NEW YORK — In a deep-blue stronghold of 8.8 million people, where Democratic voters dominate Republicans 7 to 1, a conservative city lawmaker from the remotest reach of the self-proclaimed “forgotten borough” has emerged a power broker.
Staten Island Council Member Joe Borelli, leader of the 51-member body’s five-person Republican caucus, is playing an outsize role reforging the Council district lines that lawmakers must defend next year in an off-cycle election triggered by once-in-a-decade redistricting.
Borelli, who made a local name for himself defending Donald Trump on cable news, appeared to ally himself with one of the city’s top Democrats (Mayor Eric Adams) and outmaneuver another (Council Speaker Adrienne Adams, no relation to the mayor) in service of a redistricting coup that’s shaping battle lines for years to come.
He was granted just three appointees to a 15-member commission that is overseeing the map-drawing process. The mayor, meanwhile, placed seven members and the speaker got five. Yet in selecting the prevailing map this month, the commission opted against another proposal that would have required Staten Island to absorb neighborhoods in Brooklyn, according to a copy of the discarded map reviewed by POLITICO.
The result gave Borelli what he’d been hard at work angling for: Staten Island’s borders stayed intact and its three Council seats remained virtually unchanged, even as districts were upended elsewhere.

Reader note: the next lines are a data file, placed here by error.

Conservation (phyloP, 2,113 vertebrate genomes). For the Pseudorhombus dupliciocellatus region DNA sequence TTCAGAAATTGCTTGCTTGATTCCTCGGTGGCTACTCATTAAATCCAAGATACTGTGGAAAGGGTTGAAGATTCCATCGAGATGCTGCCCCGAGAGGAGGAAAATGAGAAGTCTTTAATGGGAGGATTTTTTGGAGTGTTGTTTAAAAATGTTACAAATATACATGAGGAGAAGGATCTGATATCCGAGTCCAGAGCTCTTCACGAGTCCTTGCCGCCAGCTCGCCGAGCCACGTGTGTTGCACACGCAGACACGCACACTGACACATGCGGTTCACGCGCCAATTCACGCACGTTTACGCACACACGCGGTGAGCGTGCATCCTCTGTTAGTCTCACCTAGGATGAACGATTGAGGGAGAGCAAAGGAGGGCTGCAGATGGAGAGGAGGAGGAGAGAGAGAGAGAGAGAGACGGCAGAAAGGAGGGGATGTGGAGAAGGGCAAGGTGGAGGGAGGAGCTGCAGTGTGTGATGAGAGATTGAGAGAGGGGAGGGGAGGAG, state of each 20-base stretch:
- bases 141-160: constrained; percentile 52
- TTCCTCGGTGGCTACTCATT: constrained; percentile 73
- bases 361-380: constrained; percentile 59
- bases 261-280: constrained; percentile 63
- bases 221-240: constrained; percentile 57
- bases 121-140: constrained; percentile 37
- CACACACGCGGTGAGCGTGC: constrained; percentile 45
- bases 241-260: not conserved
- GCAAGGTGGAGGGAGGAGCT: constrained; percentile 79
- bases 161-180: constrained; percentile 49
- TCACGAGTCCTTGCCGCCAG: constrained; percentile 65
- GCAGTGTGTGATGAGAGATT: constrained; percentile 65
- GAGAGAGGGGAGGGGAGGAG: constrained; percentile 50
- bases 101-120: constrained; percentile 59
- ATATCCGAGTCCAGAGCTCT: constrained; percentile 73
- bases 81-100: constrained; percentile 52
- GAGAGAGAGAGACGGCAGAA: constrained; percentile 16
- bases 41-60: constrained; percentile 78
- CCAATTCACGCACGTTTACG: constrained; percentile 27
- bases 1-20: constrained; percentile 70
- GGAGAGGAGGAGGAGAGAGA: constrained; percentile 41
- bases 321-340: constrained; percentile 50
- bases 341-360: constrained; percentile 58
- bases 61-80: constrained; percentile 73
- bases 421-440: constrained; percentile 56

The ripple effects were immediate and expansive.
Staten Island’s population grew over the last 10 years, but at a slower rate than other parts of the city. To meet requirements that each district contain roughly the same number of people, the commission shifts lines to grow or shrink its size. Keeping Staten Island whole left less wiggle room to design the remainder of the jigsaw puzzle while still complying with a host of city, state and federal criteria.
In Manhattan, for example, population growth required several districts to shed voters — shrinking their boundaries. Having more leeway there would have reduced the need to carve up neighborhoods like Hell’s Kitchen.
“The border between Staten Island and Brooklyn is nearly a mile and $20,” Borelli said in an interview from a family vacation in Greece Monday, referring to the oft-lamented toll on the Verrazzano-Narrows Bridge that links the boroughs. “We have nothing in common with any other part of the city, and given our small population, we already have a hard enough time getting attention from City Hall.”
Staten Island — home for decades to a massive garbage dump that has since shuttered — long ago dubbed their suburban enclave the “forgotten borough.” And their elected officials have a rich tradition of rejecting integration, arguing their perceived poor treatment all but mandates they maintain their unique identity. In fact, Borelli recently moved to revive an old proposal that the borough secede from the rest of the city.
When it comes to keeping island-specific Council districts, Democrats and Republicans alike who represent the self-contained, conservative bastion agree, Borelli said. He plans to defend the redistricting proposal even as many of his Council colleagues mount challenges against their new lines before the commission finalizes the maps by February.